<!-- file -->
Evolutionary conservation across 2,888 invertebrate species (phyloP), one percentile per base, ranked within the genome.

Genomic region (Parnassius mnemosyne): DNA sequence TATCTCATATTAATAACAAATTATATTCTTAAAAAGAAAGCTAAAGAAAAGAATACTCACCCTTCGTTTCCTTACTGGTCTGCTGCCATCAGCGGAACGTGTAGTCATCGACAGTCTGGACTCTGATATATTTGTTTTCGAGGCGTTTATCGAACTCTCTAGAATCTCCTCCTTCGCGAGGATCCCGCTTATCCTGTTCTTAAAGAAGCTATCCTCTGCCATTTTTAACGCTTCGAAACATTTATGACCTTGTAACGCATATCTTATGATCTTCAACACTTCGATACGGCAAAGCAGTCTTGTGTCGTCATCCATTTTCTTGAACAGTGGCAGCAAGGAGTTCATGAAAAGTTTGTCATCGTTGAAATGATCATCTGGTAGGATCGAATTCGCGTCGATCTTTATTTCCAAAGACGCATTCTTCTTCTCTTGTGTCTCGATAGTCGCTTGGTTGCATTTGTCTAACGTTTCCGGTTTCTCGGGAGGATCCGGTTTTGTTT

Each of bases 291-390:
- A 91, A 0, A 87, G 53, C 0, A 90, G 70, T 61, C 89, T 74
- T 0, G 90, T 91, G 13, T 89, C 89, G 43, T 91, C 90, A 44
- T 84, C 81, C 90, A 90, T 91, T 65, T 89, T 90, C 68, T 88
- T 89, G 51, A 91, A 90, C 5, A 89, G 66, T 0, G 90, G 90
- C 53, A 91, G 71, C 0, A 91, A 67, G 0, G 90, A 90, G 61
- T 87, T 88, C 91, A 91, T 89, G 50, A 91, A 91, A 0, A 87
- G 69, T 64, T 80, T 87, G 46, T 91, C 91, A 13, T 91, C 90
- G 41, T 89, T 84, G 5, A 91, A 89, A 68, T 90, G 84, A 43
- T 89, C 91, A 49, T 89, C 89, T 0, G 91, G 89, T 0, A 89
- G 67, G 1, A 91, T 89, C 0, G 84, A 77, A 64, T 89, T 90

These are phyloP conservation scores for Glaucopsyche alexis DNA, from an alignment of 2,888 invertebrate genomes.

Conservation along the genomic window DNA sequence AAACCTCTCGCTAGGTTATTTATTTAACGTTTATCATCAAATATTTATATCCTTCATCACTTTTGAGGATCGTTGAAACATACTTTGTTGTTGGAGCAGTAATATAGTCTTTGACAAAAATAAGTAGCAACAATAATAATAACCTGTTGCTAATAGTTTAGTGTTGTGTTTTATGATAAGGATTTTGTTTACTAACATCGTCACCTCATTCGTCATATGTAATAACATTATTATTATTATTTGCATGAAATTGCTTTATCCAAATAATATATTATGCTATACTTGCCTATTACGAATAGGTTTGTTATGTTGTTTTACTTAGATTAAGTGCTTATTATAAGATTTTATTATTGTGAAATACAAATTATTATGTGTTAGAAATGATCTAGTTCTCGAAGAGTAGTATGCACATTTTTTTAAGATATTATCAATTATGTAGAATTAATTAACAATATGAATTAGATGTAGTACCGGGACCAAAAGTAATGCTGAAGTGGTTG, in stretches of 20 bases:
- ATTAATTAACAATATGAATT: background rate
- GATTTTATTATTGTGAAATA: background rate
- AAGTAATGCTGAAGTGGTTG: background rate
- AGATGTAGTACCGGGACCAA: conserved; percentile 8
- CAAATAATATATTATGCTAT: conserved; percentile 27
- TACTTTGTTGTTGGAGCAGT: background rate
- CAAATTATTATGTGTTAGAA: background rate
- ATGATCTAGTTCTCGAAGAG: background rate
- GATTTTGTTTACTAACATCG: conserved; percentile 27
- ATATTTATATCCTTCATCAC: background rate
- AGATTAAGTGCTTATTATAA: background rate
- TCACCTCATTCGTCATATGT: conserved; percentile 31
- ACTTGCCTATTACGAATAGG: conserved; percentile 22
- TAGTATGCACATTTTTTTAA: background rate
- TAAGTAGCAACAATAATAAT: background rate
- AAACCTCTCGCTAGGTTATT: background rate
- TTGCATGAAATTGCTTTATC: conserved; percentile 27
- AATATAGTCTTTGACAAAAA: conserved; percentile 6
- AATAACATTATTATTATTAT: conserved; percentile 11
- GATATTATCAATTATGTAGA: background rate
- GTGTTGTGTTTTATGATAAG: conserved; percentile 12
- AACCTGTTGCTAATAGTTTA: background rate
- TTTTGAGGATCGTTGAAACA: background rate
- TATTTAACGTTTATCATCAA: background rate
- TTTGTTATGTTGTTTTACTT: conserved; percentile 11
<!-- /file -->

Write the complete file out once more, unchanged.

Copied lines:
Evolutionary conservation across 2,888 invertebrate species (phyloP), one percentile per base, ranked within the genome.

Genomic region (Parnassius mnemosyne): DNA sequence TATCTCATATTAATAACAAATTATATTCTTAAAAAGAAAGCTAAAGAAAAGAATACTCACCCTTCGTTTCCTTACTGGTCTGCTGCCATCAGCGGAACGTGTAGTCATCGACAGTCTGGACTCTGATATATTTGTTTTCGAGGCGTTTATCGAACTCTCTAGAATCTCCTCCTTCGCGAGGATCCCGCTTATCCTGTTCTTAAAGAAGCTATCCTCTGCCATTTTTAACGCTTCGAAACATTTATGACCTTGTAACGCATATCTTATGATCTTCAACACTTCGATACGGCAAAGCAGTCTTGTGTCGTCATCCATTTTCTTGAACAGTGGCAGCAAGGAGTTCATGAAAAGTTTGTCATCGTTGAAATGATCATCTGGTAGGATCGAATTCGCGTCGATCTTTATTTCCAAAGACGCATTCTTCTTCTCTTGTGTCTCGATAGTCGCTTGGTTGCATTTGTCTAACGTTTCCGGTTTCTCGGGAGGATCCGGTTTTGTTT

Each of bases 291-390:
- A 91, A 0, A 87, G 53, C 0, A 90, G 70, T 61, C 89, T 74
- T 0, G 90, T 91, G 13, T 89, C 89, G 43, T 91, C 90, A 44
- T 84, C 81, C 90, A 90, T 91, T 65, T 89, T 90, C 68, T 88
- T 89, G 51, A 91, A 90, C 5, A 89, G 66, T 0, G 90, G 90
- C 53, A 91, G 71, C 0, A 91, A 67, G 0, G 90, A 90, G 61
- T 87, T 88, C 91, A 91, T 89, G 50, A 91, A 91, A 0, A 87
- G 69, T 64, T 80, T 87, G 46, T 91, C 91, A 13, T 91, C 90
- G 41, T 89, T 84, G 5, A 91, A 89, A 68, T 90, G 84, A 43
- T 89, C 91, A 49, T 89, C 89, T 0, G 91, G 89, T 0, A 89
- G 67, G 1, A 91, T 89, C 0, G 84, A 77, A 64, T 89, T 90

These are phyloP conservation scores for Glaucopsyche alexis DNA, from an alignment of 2,888 invertebrate genomes.

Conservation along the genomic window DNA sequence AAACCTCTCGCTAGGTTATTTATTTAACGTTTATCATCAAATATTTATATCCTTCATCACTTTTGAGGATCGTTGAAACATACTTTGTTGTTGGAGCAGTAATATAGTCTTTGACAAAAATAAGTAGCAACAATAATAATAACCTGTTGCTAATAGTTTAGTGTTGTGTTTTATGATAAGGATTTTGTTTACTAACATCGTCACCTCATTCGTCATATGTAATAACATTATTATTATTATTTGCATGAAATTGCTTTATCCAAATAATATATTATGCTATACTTGCCTATTACGAATAGGTTTGTTATGTTGTTTTACTTAGATTAAGTGCTTATTATAAGATTTTATTATTGTGAAATACAAATTATTATGTGTTAGAAATGATCTAGTTCTCGAAGAGTAGTATGCACATTTTTTTAAGATATTATCAATTATGTAGAATTAATTAACAATATGAATTAGATGTAGTACCGGGACCAAAAGTAATGCTGAAGTGGTTG, in stretches of 20 bases:
- ATTAATTAACAATATGAATT: background rate
- GATTTTATTATTGTGAAATA: background rate
- AAGTAATGCTGAAGTGGTTG: background rate
- AGATGTAGTACCGGGACCAA: conserved; percentile 8
- CAAATAATATATTATGCTAT: conserved; percentile 27
- TACTTTGTTGTTGGAGCAGT: background rate
- CAAATTATTATGTGTTAGAA: background rate
- ATGATCTAGTTCTCGAAGAG: background rate
- GATTTTGTTTACTAACATCG: conserved; percentile 27
- ATATTTATATCCTTCATCAC: background rate
- AGATTAAGTGCTTATTATAA: background rate
- TCACCTCATTCGTCATATGT: conserved; percentile 31
- ACTTGCCTATTACGAATAGG: conserved; percentile 22
- TAGTATGCACATTTTTTTAA: background rate
- TAAGTAGCAACAATAATAAT: background rate
- AAACCTCTCGCTAGGTTATT: background rate
- TTGCATGAAATTGCTTTATC: conserved; percentile 27
- AATATAGTCTTTGACAAAAA: conserved; percentile 6
- AATAACATTATTATTATTAT: conserved; percentile 11
- GATATTATCAATTATGTAGA: background rate
- GTGTTGTGTTTTATGATAAG: conserved; percentile 12
- AACCTGTTGCTAATAGTTTA: background rate
- TTTTGAGGATCGTTGAAACA: background rate
- TATTTAACGTTTATCATCAA: background rate
- TTTGTTATGTTGTTTTACTT: conserved; percentile 11